SEATTLE (TheStreet) -- Boeing (BA) - Get Boeing Company Report didn't originally plan to build the 777X in Seattle, but late in the summer the International Association of Machinists began talking with the company about what it would take for Seattle to retain the work. That is how the controversial contract offer being voted on Friday originated.

"The union asked for the opportunity to pitch doing the work in Seattle," said IAM President Tom Buffenbarger in an interview. "We asked Boeing for a shot at keeping it in Seattle." A first round of negotiations led to the offer that workers rejected in a Nov. 13 vote by a 2-to-1 margin. A second round of talks led to the improved offer that is now on the table.

If the offer fails again, Boeing is expected to select a site outside Washington for work on its newest airplane. If the offer is approved, Boeing could bring an estimated 10,000 new jobs to Washington to work at a wing plant that would bring work back to the United States from China and Japan.

The plant could cost $20 billion. "When you get a company to commit those kinds of dollars to brick and mortar, that's work for a long time," Buffenbarger said.

In describing the process that led up to the contract offer, Buffenbarger said he wants to be sure that the 32,000 IAM members have sufficient information. This time, the national union has mailed contract information including economic analysis to the homes of every member. "They have been given the tools to make a decision," he said. "They didn't have that the first time" because the local union didn't provide it.

Boeing's plan to freeze the existing defined benefit pension plan is at the heart of the local union's objection to the proposed contract.

"I don't like the changes to the defined benefit pension plan," said Buffenbarger, who has long fought to retain such plans. But, he noted, "in every other Boeing location our members have given up defined benefit pension plans by a vote. The last place standing on defined benefit pensions for union members is Boeing Seattle. Even the engineers gave it up.

"Preserving the defined benefit pension plan is a noble cause," he said. "But without a job, you won't get a pension."

How did the contract talks with Boeing come about?

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As long ago as March 2013, IAM leadership began to hear reports that Boeing was investigating potential locations for an undisclosed project. After Boeing announced in 2010 that it would build 787s in South Carolina, the IAM had "beefed up our surveillance of economic development activities that go on around the country," Buffenbarger said.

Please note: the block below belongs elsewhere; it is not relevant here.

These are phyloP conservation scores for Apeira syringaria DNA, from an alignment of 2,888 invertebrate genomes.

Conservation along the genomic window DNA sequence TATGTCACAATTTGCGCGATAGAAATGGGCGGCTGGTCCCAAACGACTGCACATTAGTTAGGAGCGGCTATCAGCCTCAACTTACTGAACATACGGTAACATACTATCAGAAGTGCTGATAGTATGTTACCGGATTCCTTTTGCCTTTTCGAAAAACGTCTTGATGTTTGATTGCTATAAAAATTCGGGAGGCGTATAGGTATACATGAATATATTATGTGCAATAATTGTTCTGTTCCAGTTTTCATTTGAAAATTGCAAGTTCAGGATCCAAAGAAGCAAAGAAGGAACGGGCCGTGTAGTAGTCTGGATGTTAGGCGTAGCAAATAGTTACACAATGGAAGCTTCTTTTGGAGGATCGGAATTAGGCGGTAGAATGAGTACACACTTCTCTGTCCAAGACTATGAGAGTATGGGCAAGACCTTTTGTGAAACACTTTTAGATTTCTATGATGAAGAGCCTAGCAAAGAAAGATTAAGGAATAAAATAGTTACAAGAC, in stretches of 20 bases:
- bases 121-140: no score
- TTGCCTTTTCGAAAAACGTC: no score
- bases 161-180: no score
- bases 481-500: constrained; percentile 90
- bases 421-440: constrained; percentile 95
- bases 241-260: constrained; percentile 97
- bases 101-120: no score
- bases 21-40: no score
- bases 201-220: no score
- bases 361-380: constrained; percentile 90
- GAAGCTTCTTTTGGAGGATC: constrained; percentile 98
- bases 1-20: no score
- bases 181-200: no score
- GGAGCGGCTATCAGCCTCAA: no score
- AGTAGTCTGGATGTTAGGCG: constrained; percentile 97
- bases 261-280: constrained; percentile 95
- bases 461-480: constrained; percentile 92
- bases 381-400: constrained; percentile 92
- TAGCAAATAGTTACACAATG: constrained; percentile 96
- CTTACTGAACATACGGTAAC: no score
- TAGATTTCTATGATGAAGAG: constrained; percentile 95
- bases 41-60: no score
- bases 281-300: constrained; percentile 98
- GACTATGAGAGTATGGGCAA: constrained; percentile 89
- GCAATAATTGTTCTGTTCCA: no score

Late in the spring, IAM leaders asked Boeing directly about its plans for the 777X. "They said 'yes, we are planning to launch a replacement for the 777,'" Buffenbarger said. "The next question from us was: 'Are you going to build that in Seattle?' And they said: 'We don't have any plans to build in Seattle; we are looking at other locations to site this. We are looking at whoever is interested.' 

"So the union asked for the opportunity to pitch Seattle, and the company agreed to sit down and talk," he said.

During the summer, Buffenbarger said, IAM leaders researched plant costs and, to the extent possible, other potential sites. Contract talks began in late October, with the IAM team led by Rich Michalski, who had been instrumental in talks that placed 737MAX work in Seattle. Although Michalski is retired, "He is our most experienced guy and he is a dedicated trade unionist," Buffenbarger said. "He did us a favor."

The talks, Buffenbarger stressed, weren't secret. Leaders of Local 751, including President Tom Wroblewski, were full participants. In November, Boeing came up with its final offer. "There was give and take in negotiations; it was the best we could get," Buffenbarger said. The defined benefit pension plan would have ended, but Boeing's 401K contribution would have started at an unusually high 10%, then declined to 4% after four years.

"At the end of the day, it was good money," Buffenbarger said. "It wasn't a takeaway. But membership turned it down. I figured that's it, my job was done." But then Boeing called the IAM back to the table and made improvements, which Buffenbarger values at $1 billion. "In my world, $1 billion is a big improvement," he said.

Boeing spokesman Doug Alder didn't comment specifically on the course of the talks, but said: "There was indeed a lot of give and take during the negotiations. The most important thing is that we're now at a point where employees are voting." IAM spokesman Frank Larkin said it's part of the IAM's mission to let workers vote. "For 125 years, it's been the consummate meaning of being a union member, to vote on the terms you work under," he said.

Written by Ted Reed in Charlotte, N.C.

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